One thing most of us have in common is that we all want to be more productive. To be better stewards of our time. Not just in our work or study, but in every aspect of our lives. As a freelance writer, I know time management can be challenging. So I put on my research hat and set out to be not only more productive but more efficient as well.
Let me skip all the tried and failed details. Listing the failures won’t help anyone. What I have found that works for me, and not only with my writing but also with most other tasks, is the Pomodoro Technique.
What is the Pomodoro Technique?
The Pomodoro Technique is a productivity tool that helps one focus on the task at hand by eliminating distractions and focusing on a singular task within a manageable time frame.
University student Francesco Cirillo developed this time-saving method in the late 1980s. He came up with the idea of committing just 10 minutes of his time to focused study. He grabbed a tomato-shaped kitchen timer, tomato in Italian is Pomodoro and went to work. Ah, a star is born.
How does it work?
So you are thinking, hmm intriguing, but I’m going to need more details. I got you covered there. Here are the basics.
The Pomodoro Technique is a simple method of 25-minute work sprints with a 5-minute break in between rounds. It comprises 4 steps and requires very little prep.
The Four Steps
The beauty of the Pomodoro is its simplicity. 4 easy steps that’s it. This works for any chore, task, or work process. From spring cleaning to writing an article.
Step 1: Pick a task- Decide what you want to accomplish in this Pomodoro round.
Step 2: Set your timer- Once the magic timer is set it must be obeyed!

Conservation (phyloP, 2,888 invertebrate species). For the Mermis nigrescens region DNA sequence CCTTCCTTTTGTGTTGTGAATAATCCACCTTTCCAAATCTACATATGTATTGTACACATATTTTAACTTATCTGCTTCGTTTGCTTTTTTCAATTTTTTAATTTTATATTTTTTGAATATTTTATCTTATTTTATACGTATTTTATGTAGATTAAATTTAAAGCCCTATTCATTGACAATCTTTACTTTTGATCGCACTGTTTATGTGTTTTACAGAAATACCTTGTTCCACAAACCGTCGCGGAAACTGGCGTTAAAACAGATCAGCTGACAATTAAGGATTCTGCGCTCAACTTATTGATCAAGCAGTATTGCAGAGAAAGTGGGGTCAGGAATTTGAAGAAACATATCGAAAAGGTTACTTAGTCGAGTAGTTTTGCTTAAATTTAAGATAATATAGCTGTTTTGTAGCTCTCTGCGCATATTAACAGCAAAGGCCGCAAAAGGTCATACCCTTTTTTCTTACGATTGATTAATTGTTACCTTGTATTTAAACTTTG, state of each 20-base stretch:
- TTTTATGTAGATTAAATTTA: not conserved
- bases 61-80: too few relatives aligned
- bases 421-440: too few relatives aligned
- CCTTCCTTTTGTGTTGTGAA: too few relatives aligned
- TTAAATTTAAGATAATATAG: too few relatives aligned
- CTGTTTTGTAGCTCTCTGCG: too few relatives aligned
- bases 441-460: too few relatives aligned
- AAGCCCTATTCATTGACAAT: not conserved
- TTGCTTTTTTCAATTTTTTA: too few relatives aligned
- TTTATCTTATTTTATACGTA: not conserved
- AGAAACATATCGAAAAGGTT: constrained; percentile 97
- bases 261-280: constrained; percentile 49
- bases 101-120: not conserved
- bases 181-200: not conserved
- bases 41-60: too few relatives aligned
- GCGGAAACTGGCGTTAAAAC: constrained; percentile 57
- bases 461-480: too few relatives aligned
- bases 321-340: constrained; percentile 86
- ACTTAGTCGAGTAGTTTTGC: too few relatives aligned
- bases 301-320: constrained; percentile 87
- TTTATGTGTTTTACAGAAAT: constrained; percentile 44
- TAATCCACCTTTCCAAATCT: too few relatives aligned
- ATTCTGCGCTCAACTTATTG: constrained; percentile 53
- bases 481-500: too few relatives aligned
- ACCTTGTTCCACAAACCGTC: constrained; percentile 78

Step 3: Work on your task till the timer is up- Yeah this one is pretty self-explanatory folks.
Step 4: Take a five-minute break- Stretch if you have been sitting, sit if you’ve been standing. Get a cup of coffee. Have a bathroom break. Or just decompress for those 5 minutes.
Every 4 Pomodoro Rounds take a longer 15–30 minute break- Time to have a bite to eat or maybe take a little catnap. This is also a good time to check your progress and regroup if necessary. This is a good time to make readjustments.
That’s it, easy, right? To help make it even simpler, keep the 3 following things in mind.
Things to keep in mind.
- Break down tasks: If something requires over four Pomodoro rounds, divide it into smaller steps. This rule will help ensure you make noticeable progress on your projects.
- Group smaller tasks together. Any tasks that take less than one Pomodoro round can be combined with other quick task tasks. For example, “feed Fluffy”, “make tea”, and “go to the mailbox” can be grouped together for one round.
- One can not disrupt the magic timer. Think of a Pomodoro round as a magic spell. It can not be broken once that timer is set. Emails, calls, text messages, or any social media must be ignored. If you have an idea, make a note of it and come back to it later.
There’s the whole technique from start to finish. I find this to be especially helpful with my writing. From fiction to regular articles this helps me to focus and get the job done. The breaks in between are nice because you always come back to your work with fresh eyes and that encourages new ideas. Try it, you will be surprised how well it works.
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